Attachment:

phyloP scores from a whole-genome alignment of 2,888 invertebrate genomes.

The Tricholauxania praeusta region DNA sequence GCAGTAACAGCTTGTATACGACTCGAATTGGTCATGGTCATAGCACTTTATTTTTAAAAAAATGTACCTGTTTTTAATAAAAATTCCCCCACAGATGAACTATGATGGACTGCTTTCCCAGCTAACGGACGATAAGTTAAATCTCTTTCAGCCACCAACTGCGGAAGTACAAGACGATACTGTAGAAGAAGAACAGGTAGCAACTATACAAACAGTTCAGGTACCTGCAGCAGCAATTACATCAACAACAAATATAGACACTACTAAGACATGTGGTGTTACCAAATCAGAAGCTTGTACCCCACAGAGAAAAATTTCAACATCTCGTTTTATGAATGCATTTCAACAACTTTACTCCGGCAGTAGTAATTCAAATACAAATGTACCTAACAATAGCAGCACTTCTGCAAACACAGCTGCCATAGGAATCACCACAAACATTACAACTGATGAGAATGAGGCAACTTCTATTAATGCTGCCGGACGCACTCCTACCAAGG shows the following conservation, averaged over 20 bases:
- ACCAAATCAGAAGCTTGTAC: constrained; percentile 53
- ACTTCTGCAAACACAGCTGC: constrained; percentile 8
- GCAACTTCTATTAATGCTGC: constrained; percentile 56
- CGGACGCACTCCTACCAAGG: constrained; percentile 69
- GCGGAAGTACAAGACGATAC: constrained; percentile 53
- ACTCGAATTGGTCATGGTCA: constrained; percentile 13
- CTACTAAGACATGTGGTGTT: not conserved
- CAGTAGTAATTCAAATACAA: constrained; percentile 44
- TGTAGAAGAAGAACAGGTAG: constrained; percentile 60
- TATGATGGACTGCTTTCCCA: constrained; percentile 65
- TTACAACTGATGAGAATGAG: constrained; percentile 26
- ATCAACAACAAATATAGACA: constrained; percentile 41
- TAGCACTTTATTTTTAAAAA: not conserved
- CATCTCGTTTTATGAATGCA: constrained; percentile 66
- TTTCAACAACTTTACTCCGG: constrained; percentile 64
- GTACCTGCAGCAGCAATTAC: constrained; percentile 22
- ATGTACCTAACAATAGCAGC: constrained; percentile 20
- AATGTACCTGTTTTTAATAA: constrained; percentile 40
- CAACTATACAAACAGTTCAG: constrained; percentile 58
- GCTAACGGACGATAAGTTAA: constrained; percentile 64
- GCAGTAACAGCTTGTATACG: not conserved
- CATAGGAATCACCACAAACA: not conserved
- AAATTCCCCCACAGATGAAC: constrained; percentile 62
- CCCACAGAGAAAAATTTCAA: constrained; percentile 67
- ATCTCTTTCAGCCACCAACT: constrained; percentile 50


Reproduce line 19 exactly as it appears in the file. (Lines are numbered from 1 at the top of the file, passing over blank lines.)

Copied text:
- ATGTACCTAACAATAGCAGC: constrained; percentile 20